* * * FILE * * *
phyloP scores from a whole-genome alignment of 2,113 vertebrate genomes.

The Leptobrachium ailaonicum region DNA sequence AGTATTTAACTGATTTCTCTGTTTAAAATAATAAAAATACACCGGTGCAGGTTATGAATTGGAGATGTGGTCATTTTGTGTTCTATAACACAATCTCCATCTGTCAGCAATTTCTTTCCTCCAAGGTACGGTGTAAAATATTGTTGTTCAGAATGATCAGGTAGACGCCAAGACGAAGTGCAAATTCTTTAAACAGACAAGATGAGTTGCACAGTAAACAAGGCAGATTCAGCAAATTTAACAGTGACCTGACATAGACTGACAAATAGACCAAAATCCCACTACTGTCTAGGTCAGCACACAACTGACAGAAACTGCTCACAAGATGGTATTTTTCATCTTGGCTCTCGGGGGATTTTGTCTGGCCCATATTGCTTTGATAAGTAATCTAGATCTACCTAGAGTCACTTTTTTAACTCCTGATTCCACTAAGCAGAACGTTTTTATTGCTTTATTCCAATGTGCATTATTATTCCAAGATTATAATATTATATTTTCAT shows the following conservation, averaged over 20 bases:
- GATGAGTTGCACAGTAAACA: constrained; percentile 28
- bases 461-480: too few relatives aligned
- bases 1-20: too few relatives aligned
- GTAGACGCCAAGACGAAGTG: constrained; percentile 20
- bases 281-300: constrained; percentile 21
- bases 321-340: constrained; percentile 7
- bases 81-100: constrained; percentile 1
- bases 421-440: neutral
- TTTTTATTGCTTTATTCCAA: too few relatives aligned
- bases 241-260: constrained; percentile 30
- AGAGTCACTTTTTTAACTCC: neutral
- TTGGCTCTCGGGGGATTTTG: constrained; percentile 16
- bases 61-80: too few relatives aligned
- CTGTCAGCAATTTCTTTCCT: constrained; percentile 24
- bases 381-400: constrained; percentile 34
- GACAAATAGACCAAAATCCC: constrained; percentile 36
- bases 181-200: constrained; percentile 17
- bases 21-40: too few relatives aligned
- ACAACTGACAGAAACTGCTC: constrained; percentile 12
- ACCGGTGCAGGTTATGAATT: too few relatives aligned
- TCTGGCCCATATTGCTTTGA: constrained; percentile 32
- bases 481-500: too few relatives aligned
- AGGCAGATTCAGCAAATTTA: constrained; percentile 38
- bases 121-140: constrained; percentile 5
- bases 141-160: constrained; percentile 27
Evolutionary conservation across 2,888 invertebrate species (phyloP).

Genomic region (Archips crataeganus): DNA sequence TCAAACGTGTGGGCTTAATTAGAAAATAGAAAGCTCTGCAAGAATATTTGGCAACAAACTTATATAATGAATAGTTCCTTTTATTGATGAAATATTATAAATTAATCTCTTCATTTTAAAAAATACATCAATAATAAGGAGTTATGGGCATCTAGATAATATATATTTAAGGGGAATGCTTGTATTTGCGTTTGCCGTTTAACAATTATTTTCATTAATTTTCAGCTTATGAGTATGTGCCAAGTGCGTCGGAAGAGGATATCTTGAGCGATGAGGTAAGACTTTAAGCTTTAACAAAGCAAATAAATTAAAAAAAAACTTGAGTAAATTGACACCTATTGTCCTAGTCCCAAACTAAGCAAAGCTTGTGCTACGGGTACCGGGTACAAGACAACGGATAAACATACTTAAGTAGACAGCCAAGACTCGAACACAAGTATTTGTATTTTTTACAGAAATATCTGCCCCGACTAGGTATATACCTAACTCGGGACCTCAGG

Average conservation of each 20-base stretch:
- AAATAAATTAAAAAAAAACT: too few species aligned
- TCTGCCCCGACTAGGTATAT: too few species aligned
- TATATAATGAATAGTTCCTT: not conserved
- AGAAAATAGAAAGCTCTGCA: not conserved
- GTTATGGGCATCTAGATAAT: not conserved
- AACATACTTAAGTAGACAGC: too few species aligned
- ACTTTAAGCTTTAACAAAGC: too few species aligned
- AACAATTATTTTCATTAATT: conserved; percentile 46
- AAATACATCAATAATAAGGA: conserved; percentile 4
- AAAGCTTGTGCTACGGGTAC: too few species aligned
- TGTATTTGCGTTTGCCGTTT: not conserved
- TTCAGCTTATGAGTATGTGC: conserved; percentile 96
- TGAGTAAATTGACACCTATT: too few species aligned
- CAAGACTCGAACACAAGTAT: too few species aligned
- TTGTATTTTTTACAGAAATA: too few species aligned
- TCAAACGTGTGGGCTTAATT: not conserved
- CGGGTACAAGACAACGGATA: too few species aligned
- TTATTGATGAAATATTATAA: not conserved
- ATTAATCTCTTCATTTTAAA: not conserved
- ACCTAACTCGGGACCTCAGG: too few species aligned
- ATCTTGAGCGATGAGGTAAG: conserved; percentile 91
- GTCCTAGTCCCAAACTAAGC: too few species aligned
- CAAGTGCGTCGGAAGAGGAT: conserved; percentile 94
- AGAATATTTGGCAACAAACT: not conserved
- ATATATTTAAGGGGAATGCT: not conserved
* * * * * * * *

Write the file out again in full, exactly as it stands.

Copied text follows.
phyloP scores from a whole-genome alignment of 2,113 vertebrate genomes.

The Leptobrachium ailaonicum region DNA sequence AGTATTTAACTGATTTCTCTGTTTAAAATAATAAAAATACACCGGTGCAGGTTATGAATTGGAGATGTGGTCATTTTGTGTTCTATAACACAATCTCCATCTGTCAGCAATTTCTTTCCTCCAAGGTACGGTGTAAAATATTGTTGTTCAGAATGATCAGGTAGACGCCAAGACGAAGTGCAAATTCTTTAAACAGACAAGATGAGTTGCACAGTAAACAAGGCAGATTCAGCAAATTTAACAGTGACCTGACATAGACTGACAAATAGACCAAAATCCCACTACTGTCTAGGTCAGCACACAACTGACAGAAACTGCTCACAAGATGGTATTTTTCATCTTGGCTCTCGGGGGATTTTGTCTGGCCCATATTGCTTTGATAAGTAATCTAGATCTACCTAGAGTCACTTTTTTAACTCCTGATTCCACTAAGCAGAACGTTTTTATTGCTTTATTCCAATGTGCATTATTATTCCAAGATTATAATATTATATTTTCAT shows the following conservation, averaged over 20 bases:
- GATGAGTTGCACAGTAAACA: constrained; percentile 28
- bases 461-480: too few relatives aligned
- bases 1-20: too few relatives aligned
- GTAGACGCCAAGACGAAGTG: constrained; percentile 20
- bases 281-300: constrained; percentile 21
- bases 321-340: constrained; percentile 7
- bases 81-100: constrained; percentile 1
- bases 421-440: neutral
- TTTTTATTGCTTTATTCCAA: too few relatives aligned
- bases 241-260: constrained; percentile 30
- AGAGTCACTTTTTTAACTCC: neutral
- TTGGCTCTCGGGGGATTTTG: constrained; percentile 16
- bases 61-80: too few relatives aligned
- CTGTCAGCAATTTCTTTCCT: constrained; percentile 24
- bases 381-400: constrained; percentile 34
- GACAAATAGACCAAAATCCC: constrained; percentile 36
- bases 181-200: constrained; percentile 17
- bases 21-40: too few relatives aligned
- ACAACTGACAGAAACTGCTC: constrained; percentile 12
- ACCGGTGCAGGTTATGAATT: too few relatives aligned
- TCTGGCCCATATTGCTTTGA: constrained; percentile 32
- bases 481-500: too few relatives aligned
- AGGCAGATTCAGCAAATTTA: constrained; percentile 38
- bases 121-140: constrained; percentile 5
- bases 141-160: constrained; percentile 27
Evolutionary conservation across 2,888 invertebrate species (phyloP).

Genomic region (Archips crataeganus): DNA sequence TCAAACGTGTGGGCTTAATTAGAAAATAGAAAGCTCTGCAAGAATATTTGGCAACAAACTTATATAATGAATAGTTCCTTTTATTGATGAAATATTATAAATTAATCTCTTCATTTTAAAAAATACATCAATAATAAGGAGTTATGGGCATCTAGATAATATATATTTAAGGGGAATGCTTGTATTTGCGTTTGCCGTTTAACAATTATTTTCATTAATTTTCAGCTTATGAGTATGTGCCAAGTGCGTCGGAAGAGGATATCTTGAGCGATGAGGTAAGACTTTAAGCTTTAACAAAGCAAATAAATTAAAAAAAAACTTGAGTAAATTGACACCTATTGTCCTAGTCCCAAACTAAGCAAAGCTTGTGCTACGGGTACCGGGTACAAGACAACGGATAAACATACTTAAGTAGACAGCCAAGACTCGAACACAAGTATTTGTATTTTTTACAGAAATATCTGCCCCGACTAGGTATATACCTAACTCGGGACCTCAGG

Average conservation of each 20-base stretch:
- AAATAAATTAAAAAAAAACT: too few species aligned
- TCTGCCCCGACTAGGTATAT: too few species aligned
- TATATAATGAATAGTTCCTT: not conserved
- AGAAAATAGAAAGCTCTGCA: not conserved
- GTTATGGGCATCTAGATAAT: not conserved
- AACATACTTAAGTAGACAGC: too few species aligned
- ACTTTAAGCTTTAACAAAGC: too few species aligned
- AACAATTATTTTCATTAATT: conserved; percentile 46
- AAATACATCAATAATAAGGA: conserved; percentile 4
- AAAGCTTGTGCTACGGGTAC: too few species aligned
- TGTATTTGCGTTTGCCGTTT: not conserved
- TTCAGCTTATGAGTATGTGC: conserved; percentile 96
- TGAGTAAATTGACACCTATT: too few species aligned
- CAAGACTCGAACACAAGTAT: too few species aligned
- TTGTATTTTTTACAGAAATA: too few species aligned
- TCAAACGTGTGGGCTTAATT: not conserved
- CGGGTACAAGACAACGGATA: too few species aligned
- TTATTGATGAAATATTATAA: not conserved
- ATTAATCTCTTCATTTTAAA: not conserved
- ACCTAACTCGGGACCTCAGG: too few species aligned
- ATCTTGAGCGATGAGGTAAG: conserved; percentile 91
- GTCCTAGTCCCAAACTAAGC: too few species aligned
- CAAGTGCGTCGGAAGAGGAT: conserved; percentile 94
- AGAATATTTGGCAACAAACT: not conserved
- ATATATTTAAGGGGAATGCT: not conserved